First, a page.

Henle Latin I Vocabulary Flashcards
For years we have heard from customers using the Henle Latin program that they would love some of the same kind of helpful resources that we publish for the Latina Christiana and Form programs, resources like, say, flashcards for instance. Well now we have them! The new flashcards cover the entire vocabulary ofFirst Year Latinby Henle, which, for most students is going to be two or even three years worth of vocabulary. When students struggle in Latin it is usually because they have not adequately mastered the vocabulary. These cards will solve that problem in a flash.
In the Henle First Year text, a limited vocabulary of 500 words allows students to master grammar without being overwhelmed with a large vocabulary. Many repetitious Latin phrases and copious exercises produce mastery rather than frustration, and the mixture of Christian and classical content is appealing to students. Exercises and readings teach Roman and American history, the difference between the pagan and Christian worldviews, and the difference between the virtues of the natural man (of whom the Roman was the greatest type) and the virtues of the Christian man, which are possible only through grace.
With the goal of keeping Latin studies continual, challenging, and enjoyable, Memoria Press has developed this series of teacher manuals and quiz packets to make the Henle Latin course more manageable for teacher and student. The Teacher Manuals (formerly Study Guides) each outline a one-year course and contain teaching points, daily lesson plans by week with check boxes for completion, and a detailed answer key for the Henle exercises. Each week's assignment grid includes recitation, vocabulary grammar and reading assignments, exercises, extra-credit assignments and the weekly quiz. Teaching information and assignments are provided by week in the first part of the manual and appendixes contain grammar cards and an answer key. Units I & II covers the basic grammar relating to five kinds of Latin nouns and two kinds of Latin adjectives (Henle I, pgs 1-98). Units III - V studies the basics of Latin verbs along with a short addition segment on nouns and adjectives (Henle I, pgs 99-224). Units VI-XIV cover more advanced grammar topics including tenses, clauses, 3rd conjugation -io verbs, irregular verbs and more (Henle I, pgs 225-464).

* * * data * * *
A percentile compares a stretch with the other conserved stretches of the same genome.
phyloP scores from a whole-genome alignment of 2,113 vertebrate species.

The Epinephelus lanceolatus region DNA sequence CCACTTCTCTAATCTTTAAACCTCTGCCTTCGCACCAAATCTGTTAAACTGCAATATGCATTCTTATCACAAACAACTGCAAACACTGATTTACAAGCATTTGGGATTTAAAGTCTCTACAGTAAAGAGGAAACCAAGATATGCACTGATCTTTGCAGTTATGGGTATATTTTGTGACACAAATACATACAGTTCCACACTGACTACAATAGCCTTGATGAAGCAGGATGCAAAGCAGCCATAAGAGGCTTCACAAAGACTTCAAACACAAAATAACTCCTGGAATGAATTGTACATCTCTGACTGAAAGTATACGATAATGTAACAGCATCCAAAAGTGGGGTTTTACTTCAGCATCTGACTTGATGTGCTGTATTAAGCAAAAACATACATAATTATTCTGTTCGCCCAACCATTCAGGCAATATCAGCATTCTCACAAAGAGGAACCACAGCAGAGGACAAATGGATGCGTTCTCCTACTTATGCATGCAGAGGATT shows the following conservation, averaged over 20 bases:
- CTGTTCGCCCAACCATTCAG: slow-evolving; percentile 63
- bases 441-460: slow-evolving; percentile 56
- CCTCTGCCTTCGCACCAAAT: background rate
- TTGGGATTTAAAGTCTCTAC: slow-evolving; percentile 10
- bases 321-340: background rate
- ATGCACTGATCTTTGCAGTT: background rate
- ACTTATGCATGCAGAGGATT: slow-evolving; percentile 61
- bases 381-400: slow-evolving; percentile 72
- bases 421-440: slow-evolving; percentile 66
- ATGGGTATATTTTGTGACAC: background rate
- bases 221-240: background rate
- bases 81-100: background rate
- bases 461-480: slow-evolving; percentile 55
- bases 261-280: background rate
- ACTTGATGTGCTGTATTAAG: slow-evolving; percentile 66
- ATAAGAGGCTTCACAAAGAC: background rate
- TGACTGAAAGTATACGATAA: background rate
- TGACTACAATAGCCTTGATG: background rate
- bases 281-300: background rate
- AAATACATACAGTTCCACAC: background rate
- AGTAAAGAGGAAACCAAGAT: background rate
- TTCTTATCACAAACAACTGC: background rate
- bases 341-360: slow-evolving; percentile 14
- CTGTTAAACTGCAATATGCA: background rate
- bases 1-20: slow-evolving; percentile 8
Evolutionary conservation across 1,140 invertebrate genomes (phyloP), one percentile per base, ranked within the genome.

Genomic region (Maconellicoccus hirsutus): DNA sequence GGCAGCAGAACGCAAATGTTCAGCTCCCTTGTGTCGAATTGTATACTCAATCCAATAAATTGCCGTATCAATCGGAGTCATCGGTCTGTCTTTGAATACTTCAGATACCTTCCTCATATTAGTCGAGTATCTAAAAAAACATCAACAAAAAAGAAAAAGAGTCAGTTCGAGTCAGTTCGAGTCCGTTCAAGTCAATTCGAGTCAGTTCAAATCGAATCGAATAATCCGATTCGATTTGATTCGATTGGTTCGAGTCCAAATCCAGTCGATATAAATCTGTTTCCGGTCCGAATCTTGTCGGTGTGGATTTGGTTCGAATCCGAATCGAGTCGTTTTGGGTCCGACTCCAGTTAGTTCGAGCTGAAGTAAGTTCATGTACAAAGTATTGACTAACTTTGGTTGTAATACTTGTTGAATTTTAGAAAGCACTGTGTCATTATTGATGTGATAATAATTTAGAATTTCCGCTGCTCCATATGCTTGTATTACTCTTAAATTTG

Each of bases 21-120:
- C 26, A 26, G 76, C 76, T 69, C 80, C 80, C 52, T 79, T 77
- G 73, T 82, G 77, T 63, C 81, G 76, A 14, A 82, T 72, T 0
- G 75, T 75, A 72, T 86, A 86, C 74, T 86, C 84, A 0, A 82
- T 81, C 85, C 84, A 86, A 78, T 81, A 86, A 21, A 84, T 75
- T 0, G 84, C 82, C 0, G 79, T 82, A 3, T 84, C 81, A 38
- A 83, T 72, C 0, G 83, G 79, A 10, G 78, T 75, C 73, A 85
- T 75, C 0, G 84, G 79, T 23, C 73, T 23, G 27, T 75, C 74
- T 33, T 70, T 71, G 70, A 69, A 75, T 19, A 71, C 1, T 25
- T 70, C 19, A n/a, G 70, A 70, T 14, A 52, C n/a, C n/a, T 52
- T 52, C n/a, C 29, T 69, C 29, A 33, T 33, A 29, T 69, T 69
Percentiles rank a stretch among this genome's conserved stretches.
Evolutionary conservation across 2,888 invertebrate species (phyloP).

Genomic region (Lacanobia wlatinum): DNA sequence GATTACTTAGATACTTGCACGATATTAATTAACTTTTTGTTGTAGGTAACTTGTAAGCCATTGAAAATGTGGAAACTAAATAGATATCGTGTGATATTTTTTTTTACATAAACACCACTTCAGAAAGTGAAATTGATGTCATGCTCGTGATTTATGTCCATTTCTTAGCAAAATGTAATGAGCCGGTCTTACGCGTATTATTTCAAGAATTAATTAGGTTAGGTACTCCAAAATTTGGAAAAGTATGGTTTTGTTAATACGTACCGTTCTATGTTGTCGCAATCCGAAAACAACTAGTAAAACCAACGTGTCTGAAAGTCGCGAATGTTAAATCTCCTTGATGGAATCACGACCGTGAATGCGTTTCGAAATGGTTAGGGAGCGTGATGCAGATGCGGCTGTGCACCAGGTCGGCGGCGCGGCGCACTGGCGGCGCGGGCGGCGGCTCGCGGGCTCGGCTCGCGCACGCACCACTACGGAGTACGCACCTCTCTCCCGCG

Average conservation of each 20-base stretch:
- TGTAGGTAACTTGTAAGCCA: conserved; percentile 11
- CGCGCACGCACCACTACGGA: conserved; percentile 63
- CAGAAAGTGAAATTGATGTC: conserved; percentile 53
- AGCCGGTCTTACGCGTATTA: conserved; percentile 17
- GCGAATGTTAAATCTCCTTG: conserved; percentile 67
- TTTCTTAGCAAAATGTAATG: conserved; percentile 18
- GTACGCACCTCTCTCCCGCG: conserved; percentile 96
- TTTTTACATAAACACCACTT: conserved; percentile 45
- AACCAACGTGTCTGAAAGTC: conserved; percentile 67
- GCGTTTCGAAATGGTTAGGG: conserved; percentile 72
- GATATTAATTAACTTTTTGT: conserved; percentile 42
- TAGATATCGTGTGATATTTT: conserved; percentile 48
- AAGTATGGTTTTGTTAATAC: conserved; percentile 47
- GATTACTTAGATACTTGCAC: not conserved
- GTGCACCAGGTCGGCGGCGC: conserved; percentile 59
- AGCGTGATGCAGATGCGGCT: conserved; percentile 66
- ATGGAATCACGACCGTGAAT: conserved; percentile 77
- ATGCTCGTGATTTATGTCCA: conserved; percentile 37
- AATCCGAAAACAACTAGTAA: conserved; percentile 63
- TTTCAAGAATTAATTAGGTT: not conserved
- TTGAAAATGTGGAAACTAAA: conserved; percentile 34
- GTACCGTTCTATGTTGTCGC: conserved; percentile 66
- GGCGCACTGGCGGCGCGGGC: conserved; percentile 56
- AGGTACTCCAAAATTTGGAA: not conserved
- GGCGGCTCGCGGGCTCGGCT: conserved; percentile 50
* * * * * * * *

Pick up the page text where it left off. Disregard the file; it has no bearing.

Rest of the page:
The Quiz/Exam books each include 30-33 weekly student quizzes, a final exam and answer keys for both. ~ Janice
This Latin course from Loyola Press was designed for the serious student. It appears to be very thorough and fairly rigorous. The four levels were designed to use one each year of high school, for a total of four years of Latin. The digest sized books vary in length between 480 and 627 pages. The study of Latin is done systematically, starting with the basics and moving into readings and translations. The skills covered in the first books include a thorough mastery of forms, basic syntax, and simple vocabulary to prepare students for simple readings and translations. Each lesson is followed by several exercises. Because different people learn faster, the exercises vary in difficulty and students are not required to work them all, rather, they can choose ones that they are ready for. Any required exercises are marked. There is plenty of material for both class and private study. The second book is more intensive. Besides reviewing the first year's lessons, students tackle readings from Caesar's Commentaries, work extensive exercises, and complete Latin-English and English-Latin activities. There are several boxes of vocabulary for each lesson. Students who have completed the first year should be able to start right into the readings; however, the first 16 lessons provide a review and a slower start into the second year if students are not ready to jump right into Caesar. The readings also progress in difficulty, starting with simple sentences. The third book is an introduction to Cicero. The majority of the exercises are composed of readings, which the student translates from English into Latin, or from Latin into English. The exercises are all based on Cicero. When students progress to the fourth level of Henle Latin, they are translating longer readings. The text is based entirely from Cicero and Virgil. All four books are written in a very non-flowery and straightforward way, and each one includes word lists and English-Latin and Latin-English vocabulary in the back of the book. There is also an accompanying book titled Latin Grammar, for use with all four levels. This 270-page volume is split into two units. Unit I covers forms of nouns, adjectives, adverbs, numerals, pronouns, and verbs. Unit II introduces syntax, word order, main and subordinate clauses, cases, rules for place and time, prepositions, diagramming and many other essentials. Though it can and should be used for review and reference alongside the third and fourth years, the grammar book is directly used with the first two books. In the lessons, it assigns specific sections of the grammar book to go along with the exercises. The grammar book is strongly recommended for use with all of the books. Please note that this Latin course is from a Catholic publisher, and the content of the books reflects this, especially in the First Year text. - Melissa
They are much more durable than index cards. We've been using them for over a year now.
1 month ago